The Temptations of Tyrol: A luxury travel guide to this western Austrian state
Writer Nilufer Atik explains why you should visit Austria’s wonderful western state…
Boasting numerous snow-capped mountains, emerald green meadows, rushing alpine streams and over fifty pristine lakes, the West Austrian state of Tyrol is undoubtedly a place worth visiting.
Whether in summer or winter, the unique terrain here provides plenty of activities for thrill-seekers and nature-lovers alike. Not only is it home to a skiable territory of around 3,000 kilometres – offering some of the most epic trails for both skiing and snowboarding in Europe – but as the colder months draw to an end Tyrol blooms into life with a range of other outdoor activities to enjoy.
From mountain biking, hiking or rock climbing to wading in a hot spring, sun-bathing by a warm lake, or perusing the many historic sights, like the Mighty Kufstein Fortress towers above the small town of the same name, or the Swarovski Face Fountain in Wattens, near Innsbruck, you’ll be amazed by how much there is to see and do, whatever the time of year.
It’s a place where you can enjoy open-air concerts, catch an opera on the slopes or take a quick cable car ride up to a mountain peak to get panoramic views of the landscape. Tyrol is also an ideal destination for families, continuing to practice centuries-old customs and traditions such as the famous Imst Schemenlaufen Parade in the town of Imst, held every four years. Featuring 900 participants, the parade is one of the most important carnivals in the Alps. Then there are the Summer Solstice celebrations each June, during which spectacular bonfires are lit on mountaintops all over the region just after nightfall, creating a magical atmosphere.
Tyrol’s individual cities and towns are hugely popular with visitors too, keen to marvel at the array of architectural highlights they offer. With fine townhouses, medieval alleys and majestic fortresses scattered everywhere, each area has its own special story to tell and a friendly local or two more than happy to tell it.
Many of the town centres were built during the Middle Ages and time seems to have stood still inside them. Buildings and landmarks have been carefully preserved and restored to retain their original character, making their surroundings even more charming. One of the finest examples of this is the region’s capital city Innsbruck – a historic old town that transports you back to the time of Emperor Maximilian I. The Gothic façades built from 1490 to 1520, arcades designed to keep shoppers dry constructed in the typical Innsbruck-Salzach style and the intricately decorated bay windows bring both culture and history to life.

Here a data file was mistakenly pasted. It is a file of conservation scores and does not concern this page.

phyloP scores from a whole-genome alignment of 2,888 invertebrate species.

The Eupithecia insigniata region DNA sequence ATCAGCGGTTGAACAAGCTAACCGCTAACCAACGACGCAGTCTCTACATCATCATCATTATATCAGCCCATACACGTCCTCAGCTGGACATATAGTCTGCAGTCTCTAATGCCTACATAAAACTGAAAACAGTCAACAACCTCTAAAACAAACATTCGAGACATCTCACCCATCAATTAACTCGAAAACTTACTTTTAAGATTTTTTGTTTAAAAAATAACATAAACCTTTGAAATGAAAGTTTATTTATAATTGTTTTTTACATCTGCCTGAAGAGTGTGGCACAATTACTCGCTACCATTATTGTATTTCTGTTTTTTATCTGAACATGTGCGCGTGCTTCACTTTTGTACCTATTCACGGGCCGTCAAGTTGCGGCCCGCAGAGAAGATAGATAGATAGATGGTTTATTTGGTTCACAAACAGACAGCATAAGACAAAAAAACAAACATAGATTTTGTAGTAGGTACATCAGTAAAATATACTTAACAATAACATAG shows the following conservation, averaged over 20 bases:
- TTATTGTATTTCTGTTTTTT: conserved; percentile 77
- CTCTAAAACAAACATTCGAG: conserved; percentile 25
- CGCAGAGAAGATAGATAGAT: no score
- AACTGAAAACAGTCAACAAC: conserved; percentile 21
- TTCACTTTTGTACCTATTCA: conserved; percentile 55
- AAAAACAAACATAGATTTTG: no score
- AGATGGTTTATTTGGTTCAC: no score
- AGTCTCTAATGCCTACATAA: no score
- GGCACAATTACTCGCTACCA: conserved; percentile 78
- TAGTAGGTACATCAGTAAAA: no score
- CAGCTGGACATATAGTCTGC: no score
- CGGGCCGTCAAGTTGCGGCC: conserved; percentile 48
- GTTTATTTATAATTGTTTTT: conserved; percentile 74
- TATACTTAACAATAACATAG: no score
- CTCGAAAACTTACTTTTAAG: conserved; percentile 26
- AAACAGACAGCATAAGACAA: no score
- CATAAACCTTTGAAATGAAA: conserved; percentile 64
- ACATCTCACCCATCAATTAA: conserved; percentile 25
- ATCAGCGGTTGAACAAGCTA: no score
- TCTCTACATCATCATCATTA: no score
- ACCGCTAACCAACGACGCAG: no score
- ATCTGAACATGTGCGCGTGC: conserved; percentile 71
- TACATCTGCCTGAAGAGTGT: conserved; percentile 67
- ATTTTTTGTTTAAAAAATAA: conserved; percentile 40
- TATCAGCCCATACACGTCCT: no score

The fifth largest city in Austria, Innsbruck has a population of around 130,000 and contains one of the crowning glories of Tyrol, the Golden Roof. Set below the majestic peaks of the Nordkette mountain range, this landmark structure located in Innsbruck’s Old Town is considered the city’s most famous symbol. It was built in 1500 to commemorate the wedding of Emperor Maximilian I to Biance Maria Sforza and has a roof decorated with 2,657 fire-gilded copper tiles, giving it a ‘golden’ appearance.
Just eight kilometres south of Innsbruck, at an altitude of 651m, lies the picturesque town of Ampass, where you’ll find the Taxerhofsee lake, home to birds such as herons and fish like carp and trout.
There is another reason to visit Tyrol however, aside from sight-seeing, especially if you’re after a more rejuvenating experience – the Relais & Châteaux SPA-Hotel Jagdhof. Austria is famous worldwide for its spas. Replete with natural hot springs, alpine-fresh air and spectacular scenery, the country lends itself to a thriving wellbeing scene and the Jagdhof is no exception. Just a half hour drive from Innsbruck Airport, this extraordinary 5-star family-run hideaway in the Stubai Valley has a rustic, Tyrolean ambience that simply leaves you captivated.